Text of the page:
Under Canadian conflict of laws, when is a connection between a corporate defendant and the subject-matter “real” but not “substantial”?
In Unity Life of Canada v. Worthington Emond Beaudin Services Financières Inc., (2009), 96 O.R. (3d) 769,  O.J. No. 2305 (Ont. S.C.J), the plaintiff, a Canadian company with its head office in Ontario, sued the defendants, Quebec residents, for interference with contractual relations. The plaintiff argued that it suffered losses in Ontario after the defendants sold plaintiff’s products and solicited the plaintiff’s customers for the plaintiff’s competitors. The court found no real and substantial connection between the plaintiff’s claim and Ontario. Regarding the plaintiff’s argument that it had sustained damages in Ontario under Rule 17.02(h) of the Ontario Rules of Civil Procedure, Strathy J. said:
31 While I acknowledge the legal reality of corporate personality, we are dealing here with a federally incorporated company that carries on business across Canada, and has business connections in all provinces of Canada. Its head office happens to be in Ontario. It “suffers damages in Ontario” because damages to its business hit the bottom line when its accounts are prepared at head office. This occurs even where the damages are initially inflicted in another province. It occurs, in this case, if the plaintiff loses a customer in Québec because the defendants sell a competitor’s insurance product to that customer. This is not, in my view, as real or substantial a connection as that of an individual who lives in Ontario and who endures pain and suffering in Ontario, as was the case in Muscutt. Nor would I put it on the same level as the case of an Ontario-incorporated company carrying on business only in Ontario that suffers a loss of business in Ontario. Thus, while the connection to Ontario is real, I would not regard it as substantial, in the context of this case.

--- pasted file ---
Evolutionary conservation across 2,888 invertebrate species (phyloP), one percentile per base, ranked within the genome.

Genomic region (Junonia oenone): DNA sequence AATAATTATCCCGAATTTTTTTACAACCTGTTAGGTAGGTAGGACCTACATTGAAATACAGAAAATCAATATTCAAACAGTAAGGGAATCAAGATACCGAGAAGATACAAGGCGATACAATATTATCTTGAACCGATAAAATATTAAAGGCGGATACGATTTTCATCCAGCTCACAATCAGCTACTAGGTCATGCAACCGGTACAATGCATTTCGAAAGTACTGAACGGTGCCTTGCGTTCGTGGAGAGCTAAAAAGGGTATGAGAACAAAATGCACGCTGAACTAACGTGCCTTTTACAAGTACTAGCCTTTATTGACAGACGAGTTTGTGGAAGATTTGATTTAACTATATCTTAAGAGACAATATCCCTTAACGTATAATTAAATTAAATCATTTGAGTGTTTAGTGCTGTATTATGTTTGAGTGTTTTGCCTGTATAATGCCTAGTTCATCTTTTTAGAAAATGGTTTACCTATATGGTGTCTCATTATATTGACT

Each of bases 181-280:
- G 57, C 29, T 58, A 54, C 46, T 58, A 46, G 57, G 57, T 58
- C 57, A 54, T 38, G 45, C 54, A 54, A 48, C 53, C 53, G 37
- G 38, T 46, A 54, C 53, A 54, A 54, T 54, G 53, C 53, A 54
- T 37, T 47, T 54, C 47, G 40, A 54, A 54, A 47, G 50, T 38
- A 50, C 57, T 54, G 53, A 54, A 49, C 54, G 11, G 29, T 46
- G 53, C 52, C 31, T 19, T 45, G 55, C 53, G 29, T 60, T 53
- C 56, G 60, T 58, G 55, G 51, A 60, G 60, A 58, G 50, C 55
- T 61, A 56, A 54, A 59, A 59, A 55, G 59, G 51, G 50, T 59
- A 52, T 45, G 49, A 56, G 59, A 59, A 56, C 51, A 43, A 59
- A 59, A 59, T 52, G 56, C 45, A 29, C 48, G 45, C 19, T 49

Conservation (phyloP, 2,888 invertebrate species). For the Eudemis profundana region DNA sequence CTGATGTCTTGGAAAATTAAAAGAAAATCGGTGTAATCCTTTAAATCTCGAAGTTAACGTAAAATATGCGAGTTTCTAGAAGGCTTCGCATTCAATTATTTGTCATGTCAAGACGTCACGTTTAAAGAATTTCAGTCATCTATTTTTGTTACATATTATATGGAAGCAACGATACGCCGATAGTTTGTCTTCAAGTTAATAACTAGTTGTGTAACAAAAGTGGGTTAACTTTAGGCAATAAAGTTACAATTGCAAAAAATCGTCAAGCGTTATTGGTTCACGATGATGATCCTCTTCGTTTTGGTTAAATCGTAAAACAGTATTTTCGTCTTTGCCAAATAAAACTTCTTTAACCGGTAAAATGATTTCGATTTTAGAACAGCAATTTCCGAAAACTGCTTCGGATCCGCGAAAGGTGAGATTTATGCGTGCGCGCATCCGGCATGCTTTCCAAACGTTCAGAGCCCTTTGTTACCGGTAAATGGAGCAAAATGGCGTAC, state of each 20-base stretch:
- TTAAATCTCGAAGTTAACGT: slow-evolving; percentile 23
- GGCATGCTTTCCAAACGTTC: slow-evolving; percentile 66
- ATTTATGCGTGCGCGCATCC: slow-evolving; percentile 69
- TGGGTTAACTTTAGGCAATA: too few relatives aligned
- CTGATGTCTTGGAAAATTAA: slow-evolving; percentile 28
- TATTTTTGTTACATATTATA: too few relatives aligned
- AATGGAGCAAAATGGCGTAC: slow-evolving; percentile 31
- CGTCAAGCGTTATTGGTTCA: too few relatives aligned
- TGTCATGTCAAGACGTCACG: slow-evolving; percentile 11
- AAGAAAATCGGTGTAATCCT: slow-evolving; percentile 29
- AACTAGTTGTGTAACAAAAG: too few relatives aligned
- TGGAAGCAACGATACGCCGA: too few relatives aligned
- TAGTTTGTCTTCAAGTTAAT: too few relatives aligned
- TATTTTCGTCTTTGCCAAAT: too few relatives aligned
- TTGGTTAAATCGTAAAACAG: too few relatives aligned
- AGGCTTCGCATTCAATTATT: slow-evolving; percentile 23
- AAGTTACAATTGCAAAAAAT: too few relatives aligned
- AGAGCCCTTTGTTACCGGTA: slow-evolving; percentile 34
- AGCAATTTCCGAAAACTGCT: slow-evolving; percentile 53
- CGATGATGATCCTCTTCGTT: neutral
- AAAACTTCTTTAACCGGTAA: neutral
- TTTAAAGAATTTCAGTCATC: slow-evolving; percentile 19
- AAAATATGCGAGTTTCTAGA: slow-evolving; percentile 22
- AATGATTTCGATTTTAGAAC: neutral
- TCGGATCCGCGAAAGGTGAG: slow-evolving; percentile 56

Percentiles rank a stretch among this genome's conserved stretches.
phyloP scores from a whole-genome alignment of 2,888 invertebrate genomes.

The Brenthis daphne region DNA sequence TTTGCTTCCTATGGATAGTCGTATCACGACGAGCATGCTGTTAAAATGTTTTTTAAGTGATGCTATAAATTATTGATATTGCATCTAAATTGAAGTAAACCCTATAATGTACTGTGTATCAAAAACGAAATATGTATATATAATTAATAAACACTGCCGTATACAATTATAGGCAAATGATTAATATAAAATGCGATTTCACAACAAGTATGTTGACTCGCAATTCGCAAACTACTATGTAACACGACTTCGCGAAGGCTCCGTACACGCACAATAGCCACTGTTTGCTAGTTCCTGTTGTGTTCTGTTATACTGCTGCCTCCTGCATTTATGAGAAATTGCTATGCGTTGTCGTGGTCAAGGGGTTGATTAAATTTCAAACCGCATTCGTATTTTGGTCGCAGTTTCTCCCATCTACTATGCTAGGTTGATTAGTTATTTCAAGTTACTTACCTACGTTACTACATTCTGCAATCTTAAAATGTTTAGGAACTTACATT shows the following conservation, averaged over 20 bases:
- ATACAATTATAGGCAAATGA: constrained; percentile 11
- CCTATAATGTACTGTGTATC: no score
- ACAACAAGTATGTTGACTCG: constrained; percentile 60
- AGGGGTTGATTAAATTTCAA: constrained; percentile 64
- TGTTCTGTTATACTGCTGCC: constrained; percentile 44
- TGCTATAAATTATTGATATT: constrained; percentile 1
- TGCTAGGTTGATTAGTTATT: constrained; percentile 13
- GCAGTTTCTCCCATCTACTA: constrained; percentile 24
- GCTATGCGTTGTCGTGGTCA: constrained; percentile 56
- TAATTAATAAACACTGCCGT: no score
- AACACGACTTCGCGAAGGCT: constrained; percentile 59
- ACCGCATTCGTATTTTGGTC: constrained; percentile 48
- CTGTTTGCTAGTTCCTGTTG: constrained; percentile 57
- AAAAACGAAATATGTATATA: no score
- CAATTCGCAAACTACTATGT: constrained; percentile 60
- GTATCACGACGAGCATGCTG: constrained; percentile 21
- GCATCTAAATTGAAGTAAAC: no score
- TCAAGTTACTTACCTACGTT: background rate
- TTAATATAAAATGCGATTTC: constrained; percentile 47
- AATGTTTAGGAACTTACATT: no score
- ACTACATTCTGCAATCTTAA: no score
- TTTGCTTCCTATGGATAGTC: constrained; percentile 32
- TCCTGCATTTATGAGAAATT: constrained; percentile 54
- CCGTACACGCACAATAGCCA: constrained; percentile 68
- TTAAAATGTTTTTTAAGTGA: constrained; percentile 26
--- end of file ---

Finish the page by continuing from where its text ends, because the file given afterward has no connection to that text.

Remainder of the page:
The Court of Appeal for Ontario, 2010 ONCA 283 (CanLII), 2010 ONCA 283 agreed:
 We see no error on the part of the motion judge in relation to the application of the real and substantial connection test. Whether viewed from the perspective of Muscutt, the decision applied by the motion judge, or from the perspective of Van Breda, handed down after the motion judge decided this case, we agree with the motion judge that on the facts of this case the real and substantial connection test had not been met.
 We do not agree that the motion judge raised the bar too high in this application of the real and substantial connection test or that he failed to give adequate weight to the fact that as the plaintiff’s head office is Ontario, it could be said to have suffered damages in Ontario or that such damages were foreseeable.
- Muscutt is Dead! Long Live Muscutt! Another Canadian court applies old jurisdictional test (thetrialwarrior.com)
- Fewer v.Ellis: Nfld. and Lab. Court of Appeal Rejects Muscutt (and Van Breda) (thetrialwarrior.com)